Why , given half a chance – most DC savers will “invest” in cash.

Why is cash the saver’s favored “investment?

In my article today about CDC, I mention that DC is unable to do what CDC can do, which is keep people invested in retirement. The FCA’s Retirement Income survey data shows that the vast majority of redemptions from personal pensions are to cash and suggests that people , given half a chance , will bank their pension profits. They either don’t trust the markets or don’t trust their bank balances , but it seems a lot of people are prepared to trade off the long term growth of a tax- incentivized pension investment for the meagre returns from cash.

Given the choice do we choose to invest in stocks and shares or cash? The answer seems to be “cash” which says some interesting things about the investment of workplace pensions and some interesting things about the real value of CDC.

The ONS stats on ISA investing are quite stark

There is a good proxy for what we’d invest our retirement savings into if we were left to our own devices. The latest ONS statistics tell us that around 11.2 million Adult ISA accounts were subscribed to in 2018-19, up from 10.1 million subscribed to in 2017-18. The number subscribing to cash ISAs subscriptions increased by 1.4m from 2017-18.

The number subscribing to stocks and shares ISAs fell by 450,000. The share of
accounts subscribed to in cash has increased to 76% of accounts, compared to 70% in 2017-18.

These stats are very stark and they are reflected in the amounts invested. What is more, despite their meagre returns and disputable tax-advantages, cash ISAs seem to be getting more not less popular!


So far we’ve looked at subscriptions not accumulated market values. The market values of cash and stocks and shares investments are much more equal. Indeed, as time goes by, invested ISAs overtake the market value of cash ISAs. Clearly there is something going on here.

Assuming that people keep their money in cash and investment ISAs for equal periods (I’d be grateful for any statistics on relative durations), then we have to suppose that the rates of return on investment ISAs are superior to those on cash ISAs. This isn’t hard to believe when you compare  the market returns of cash and a typical 80/20 default accumulation fund (80% equity – 20% bond)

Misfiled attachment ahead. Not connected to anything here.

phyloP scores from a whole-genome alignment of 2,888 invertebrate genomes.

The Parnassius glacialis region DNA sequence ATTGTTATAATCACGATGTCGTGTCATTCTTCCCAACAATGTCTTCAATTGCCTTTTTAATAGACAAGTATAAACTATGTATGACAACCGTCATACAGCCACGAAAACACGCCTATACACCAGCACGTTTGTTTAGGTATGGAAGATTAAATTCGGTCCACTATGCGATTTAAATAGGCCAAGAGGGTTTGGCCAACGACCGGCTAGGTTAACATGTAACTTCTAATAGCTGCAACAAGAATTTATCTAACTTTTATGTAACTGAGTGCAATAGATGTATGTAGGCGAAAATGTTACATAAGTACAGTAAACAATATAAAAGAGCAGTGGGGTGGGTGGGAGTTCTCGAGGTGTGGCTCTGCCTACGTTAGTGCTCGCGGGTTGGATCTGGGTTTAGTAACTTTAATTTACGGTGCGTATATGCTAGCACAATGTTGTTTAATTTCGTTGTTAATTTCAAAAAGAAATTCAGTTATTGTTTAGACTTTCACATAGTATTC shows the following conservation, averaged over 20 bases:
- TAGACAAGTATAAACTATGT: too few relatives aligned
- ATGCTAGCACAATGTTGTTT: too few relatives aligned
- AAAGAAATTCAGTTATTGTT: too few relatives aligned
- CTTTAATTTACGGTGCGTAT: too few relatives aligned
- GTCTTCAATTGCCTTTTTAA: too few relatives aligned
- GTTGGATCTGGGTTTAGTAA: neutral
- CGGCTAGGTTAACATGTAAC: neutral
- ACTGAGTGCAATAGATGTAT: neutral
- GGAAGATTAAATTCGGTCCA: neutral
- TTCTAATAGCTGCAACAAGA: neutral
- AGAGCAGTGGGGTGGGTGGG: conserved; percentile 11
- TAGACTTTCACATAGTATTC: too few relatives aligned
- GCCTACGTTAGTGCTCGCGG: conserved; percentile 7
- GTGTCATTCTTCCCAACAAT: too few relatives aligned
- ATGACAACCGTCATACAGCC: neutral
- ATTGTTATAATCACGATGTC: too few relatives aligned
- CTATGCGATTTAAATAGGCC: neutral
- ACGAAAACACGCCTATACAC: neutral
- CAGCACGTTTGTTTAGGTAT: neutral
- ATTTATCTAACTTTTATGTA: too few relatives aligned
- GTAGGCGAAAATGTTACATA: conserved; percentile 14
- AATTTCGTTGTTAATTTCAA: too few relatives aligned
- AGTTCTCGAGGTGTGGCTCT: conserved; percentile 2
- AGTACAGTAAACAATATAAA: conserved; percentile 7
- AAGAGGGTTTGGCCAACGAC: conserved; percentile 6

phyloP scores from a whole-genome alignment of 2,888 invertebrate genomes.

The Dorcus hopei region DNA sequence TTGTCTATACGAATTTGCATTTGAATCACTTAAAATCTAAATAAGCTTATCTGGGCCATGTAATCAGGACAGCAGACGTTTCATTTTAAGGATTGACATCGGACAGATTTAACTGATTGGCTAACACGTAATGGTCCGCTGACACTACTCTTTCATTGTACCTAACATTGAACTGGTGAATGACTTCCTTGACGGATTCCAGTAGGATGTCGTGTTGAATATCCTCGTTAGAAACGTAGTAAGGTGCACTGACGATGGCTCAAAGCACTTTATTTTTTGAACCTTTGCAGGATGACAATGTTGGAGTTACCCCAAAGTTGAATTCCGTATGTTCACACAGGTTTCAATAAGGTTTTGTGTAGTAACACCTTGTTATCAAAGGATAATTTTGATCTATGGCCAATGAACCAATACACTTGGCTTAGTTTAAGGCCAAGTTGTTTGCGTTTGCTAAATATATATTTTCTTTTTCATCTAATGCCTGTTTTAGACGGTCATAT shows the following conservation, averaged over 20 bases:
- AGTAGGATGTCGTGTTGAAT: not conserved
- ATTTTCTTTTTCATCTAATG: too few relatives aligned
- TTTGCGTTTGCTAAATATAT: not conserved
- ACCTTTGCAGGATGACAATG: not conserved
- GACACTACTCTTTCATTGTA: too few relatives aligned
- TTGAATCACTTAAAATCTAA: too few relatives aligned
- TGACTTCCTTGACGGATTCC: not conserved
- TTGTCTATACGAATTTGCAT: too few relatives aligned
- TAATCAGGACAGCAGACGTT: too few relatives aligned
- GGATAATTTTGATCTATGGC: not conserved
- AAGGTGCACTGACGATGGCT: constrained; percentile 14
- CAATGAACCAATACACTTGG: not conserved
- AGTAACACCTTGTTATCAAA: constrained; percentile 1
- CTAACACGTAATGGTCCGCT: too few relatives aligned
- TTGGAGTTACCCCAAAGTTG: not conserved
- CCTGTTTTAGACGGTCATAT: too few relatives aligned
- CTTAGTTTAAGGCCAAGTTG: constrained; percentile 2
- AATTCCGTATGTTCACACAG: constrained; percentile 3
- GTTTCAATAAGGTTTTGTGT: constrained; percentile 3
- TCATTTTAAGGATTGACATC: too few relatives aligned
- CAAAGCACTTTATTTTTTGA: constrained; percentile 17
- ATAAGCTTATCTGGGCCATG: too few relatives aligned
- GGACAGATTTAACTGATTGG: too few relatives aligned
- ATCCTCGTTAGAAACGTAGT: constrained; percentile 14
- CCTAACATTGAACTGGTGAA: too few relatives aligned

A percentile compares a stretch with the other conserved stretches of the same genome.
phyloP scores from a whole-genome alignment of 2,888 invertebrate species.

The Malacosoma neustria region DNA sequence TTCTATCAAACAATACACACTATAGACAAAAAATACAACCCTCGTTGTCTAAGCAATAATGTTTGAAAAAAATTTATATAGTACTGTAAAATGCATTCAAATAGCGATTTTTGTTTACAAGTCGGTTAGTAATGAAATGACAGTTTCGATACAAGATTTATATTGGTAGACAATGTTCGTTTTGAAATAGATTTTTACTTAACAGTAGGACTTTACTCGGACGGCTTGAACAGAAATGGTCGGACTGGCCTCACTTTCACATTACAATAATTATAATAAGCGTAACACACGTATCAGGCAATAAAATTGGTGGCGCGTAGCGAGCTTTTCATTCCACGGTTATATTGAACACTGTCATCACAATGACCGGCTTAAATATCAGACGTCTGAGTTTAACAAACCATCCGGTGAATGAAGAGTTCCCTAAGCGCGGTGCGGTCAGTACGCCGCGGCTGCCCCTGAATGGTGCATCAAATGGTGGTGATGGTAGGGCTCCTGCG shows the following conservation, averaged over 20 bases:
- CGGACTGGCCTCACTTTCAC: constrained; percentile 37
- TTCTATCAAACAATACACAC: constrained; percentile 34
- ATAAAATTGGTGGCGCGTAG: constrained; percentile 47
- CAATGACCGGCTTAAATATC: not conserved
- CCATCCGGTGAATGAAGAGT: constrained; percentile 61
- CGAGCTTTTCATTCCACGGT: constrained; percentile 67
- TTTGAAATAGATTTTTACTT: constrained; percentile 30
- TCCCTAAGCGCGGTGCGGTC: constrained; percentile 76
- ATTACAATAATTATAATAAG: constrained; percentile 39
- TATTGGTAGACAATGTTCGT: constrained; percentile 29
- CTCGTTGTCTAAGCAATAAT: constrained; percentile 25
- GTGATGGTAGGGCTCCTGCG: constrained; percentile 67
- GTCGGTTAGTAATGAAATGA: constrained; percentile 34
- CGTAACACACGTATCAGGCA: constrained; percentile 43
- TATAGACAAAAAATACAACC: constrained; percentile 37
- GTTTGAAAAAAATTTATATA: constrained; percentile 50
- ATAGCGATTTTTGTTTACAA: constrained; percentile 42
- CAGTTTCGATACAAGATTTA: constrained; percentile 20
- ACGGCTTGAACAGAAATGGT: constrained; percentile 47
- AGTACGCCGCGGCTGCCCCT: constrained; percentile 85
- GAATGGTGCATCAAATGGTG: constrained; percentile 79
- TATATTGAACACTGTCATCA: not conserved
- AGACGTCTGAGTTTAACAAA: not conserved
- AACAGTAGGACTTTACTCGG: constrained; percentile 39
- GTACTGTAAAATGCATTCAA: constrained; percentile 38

The tenure of money in cash and stocks and shares is harder to find but anecdotal evidence suggest that both are “sticky”. People regularly report that they are using ISAs to save for  retirement and in retirement.

We might then ask why 90% of money in workplace pensions is invested not in cash but in stocks and shares. The answer is of course that savers in workplace pensions are defaulted into investing in funds that allocate to stocks and shares and not to cash deposits. Which turns out to be  a jolly good thing too.

If we want to point to the value of pension over ISA investment, I suggest that it is down to the long-term allocation of funds to real assets. By comparison with DC funds, ISA funds are invested heavily in low-risk , low performing funds.

The vast majority of value from a pension scheme is delivered by the investment performance. This chart has been produced by AgeWage and the benchmark return (IRR) is measured against the average return (IRR). It might be better to refer to Annual Percentage Return (APR) when talking about this to members.